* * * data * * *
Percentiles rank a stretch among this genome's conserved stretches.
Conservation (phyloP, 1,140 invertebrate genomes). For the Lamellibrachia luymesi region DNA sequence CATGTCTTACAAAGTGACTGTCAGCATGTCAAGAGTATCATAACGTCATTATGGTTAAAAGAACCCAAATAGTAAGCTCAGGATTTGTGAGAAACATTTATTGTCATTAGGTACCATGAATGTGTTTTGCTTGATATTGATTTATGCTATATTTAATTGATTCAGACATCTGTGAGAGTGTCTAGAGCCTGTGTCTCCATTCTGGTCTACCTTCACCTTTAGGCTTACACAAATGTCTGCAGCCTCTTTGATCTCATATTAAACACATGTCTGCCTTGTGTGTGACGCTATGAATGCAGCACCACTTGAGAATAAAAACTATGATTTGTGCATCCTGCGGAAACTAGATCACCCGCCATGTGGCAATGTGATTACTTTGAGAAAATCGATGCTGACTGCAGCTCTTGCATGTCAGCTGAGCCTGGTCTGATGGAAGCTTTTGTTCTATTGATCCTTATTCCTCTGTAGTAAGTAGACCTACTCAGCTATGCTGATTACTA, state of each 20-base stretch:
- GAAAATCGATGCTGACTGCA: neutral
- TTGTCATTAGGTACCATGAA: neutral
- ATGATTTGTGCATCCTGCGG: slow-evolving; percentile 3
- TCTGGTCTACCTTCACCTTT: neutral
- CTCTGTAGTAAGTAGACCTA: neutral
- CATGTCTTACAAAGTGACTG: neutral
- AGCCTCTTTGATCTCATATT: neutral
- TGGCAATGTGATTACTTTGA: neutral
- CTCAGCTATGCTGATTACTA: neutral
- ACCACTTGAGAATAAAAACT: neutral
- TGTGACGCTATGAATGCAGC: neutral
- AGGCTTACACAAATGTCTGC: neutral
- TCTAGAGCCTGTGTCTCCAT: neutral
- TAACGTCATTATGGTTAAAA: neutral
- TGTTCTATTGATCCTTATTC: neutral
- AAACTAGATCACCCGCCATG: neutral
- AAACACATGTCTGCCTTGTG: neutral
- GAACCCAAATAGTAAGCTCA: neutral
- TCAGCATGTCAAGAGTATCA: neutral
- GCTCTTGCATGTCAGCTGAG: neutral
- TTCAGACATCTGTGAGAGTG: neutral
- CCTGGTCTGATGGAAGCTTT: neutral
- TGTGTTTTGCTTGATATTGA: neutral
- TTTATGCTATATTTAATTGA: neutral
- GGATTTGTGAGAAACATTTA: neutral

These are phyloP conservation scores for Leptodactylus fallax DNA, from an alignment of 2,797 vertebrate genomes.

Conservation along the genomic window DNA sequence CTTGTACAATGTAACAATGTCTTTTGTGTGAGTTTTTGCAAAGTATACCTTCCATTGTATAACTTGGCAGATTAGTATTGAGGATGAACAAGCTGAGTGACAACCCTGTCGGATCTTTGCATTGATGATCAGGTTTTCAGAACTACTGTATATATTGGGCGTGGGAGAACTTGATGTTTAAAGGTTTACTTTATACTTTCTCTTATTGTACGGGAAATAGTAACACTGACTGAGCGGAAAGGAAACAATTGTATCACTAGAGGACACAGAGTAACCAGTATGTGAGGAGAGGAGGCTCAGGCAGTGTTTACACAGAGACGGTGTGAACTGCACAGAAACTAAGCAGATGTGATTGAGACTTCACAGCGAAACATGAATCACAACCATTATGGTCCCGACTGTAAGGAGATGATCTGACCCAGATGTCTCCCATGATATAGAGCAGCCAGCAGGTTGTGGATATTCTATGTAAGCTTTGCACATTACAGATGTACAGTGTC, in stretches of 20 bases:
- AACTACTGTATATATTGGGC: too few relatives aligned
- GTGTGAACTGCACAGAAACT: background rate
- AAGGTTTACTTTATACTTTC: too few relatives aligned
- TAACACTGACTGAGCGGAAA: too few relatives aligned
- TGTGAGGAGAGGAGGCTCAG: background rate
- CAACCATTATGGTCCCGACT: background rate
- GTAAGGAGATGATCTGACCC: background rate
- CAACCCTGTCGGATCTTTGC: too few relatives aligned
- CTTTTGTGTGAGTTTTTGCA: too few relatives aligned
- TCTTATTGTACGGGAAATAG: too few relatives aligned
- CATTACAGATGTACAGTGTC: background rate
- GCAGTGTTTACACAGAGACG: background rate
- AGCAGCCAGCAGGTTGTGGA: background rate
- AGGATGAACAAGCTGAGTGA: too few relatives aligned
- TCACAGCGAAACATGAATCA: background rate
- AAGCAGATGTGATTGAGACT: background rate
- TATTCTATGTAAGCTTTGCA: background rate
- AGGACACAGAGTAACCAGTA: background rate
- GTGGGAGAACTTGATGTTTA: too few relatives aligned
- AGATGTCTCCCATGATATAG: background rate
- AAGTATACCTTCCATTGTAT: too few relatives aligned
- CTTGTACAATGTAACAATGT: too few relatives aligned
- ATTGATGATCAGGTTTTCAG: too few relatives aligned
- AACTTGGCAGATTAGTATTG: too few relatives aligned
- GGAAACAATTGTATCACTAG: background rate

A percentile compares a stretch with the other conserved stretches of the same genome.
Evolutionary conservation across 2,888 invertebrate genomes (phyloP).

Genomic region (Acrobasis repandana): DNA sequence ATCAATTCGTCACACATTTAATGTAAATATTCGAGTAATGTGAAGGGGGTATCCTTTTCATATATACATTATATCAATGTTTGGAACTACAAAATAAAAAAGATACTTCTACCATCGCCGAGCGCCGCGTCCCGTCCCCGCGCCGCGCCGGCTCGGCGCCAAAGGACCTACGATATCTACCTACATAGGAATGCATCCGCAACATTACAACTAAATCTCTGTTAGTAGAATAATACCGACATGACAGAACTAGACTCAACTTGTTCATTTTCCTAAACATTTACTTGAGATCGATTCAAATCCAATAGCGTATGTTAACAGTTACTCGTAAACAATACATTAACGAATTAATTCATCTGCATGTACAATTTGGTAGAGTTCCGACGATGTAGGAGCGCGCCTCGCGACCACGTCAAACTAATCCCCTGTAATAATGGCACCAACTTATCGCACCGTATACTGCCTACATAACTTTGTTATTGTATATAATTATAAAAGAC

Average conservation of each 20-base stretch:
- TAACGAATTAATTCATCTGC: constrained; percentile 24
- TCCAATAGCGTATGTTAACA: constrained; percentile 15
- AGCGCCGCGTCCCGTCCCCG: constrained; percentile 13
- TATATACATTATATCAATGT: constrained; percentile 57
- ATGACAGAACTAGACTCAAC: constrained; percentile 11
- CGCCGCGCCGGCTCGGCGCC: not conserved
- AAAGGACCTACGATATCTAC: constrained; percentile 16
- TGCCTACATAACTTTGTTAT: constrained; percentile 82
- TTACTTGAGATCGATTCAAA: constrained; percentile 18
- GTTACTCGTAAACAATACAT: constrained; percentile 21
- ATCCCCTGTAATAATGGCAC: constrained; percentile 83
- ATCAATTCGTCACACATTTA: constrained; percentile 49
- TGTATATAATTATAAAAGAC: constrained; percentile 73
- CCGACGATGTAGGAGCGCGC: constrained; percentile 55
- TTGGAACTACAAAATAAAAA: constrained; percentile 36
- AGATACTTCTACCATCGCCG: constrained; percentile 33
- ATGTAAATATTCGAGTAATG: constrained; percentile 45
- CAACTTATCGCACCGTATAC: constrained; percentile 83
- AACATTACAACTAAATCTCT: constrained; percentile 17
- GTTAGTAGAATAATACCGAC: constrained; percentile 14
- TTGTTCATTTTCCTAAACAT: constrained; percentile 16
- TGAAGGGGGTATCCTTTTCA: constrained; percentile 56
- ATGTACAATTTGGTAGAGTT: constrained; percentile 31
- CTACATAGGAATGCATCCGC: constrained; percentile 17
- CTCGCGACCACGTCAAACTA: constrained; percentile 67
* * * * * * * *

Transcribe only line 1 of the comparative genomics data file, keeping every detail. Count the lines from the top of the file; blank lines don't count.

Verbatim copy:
Percentiles rank a stretch among this genome's conserved stretches.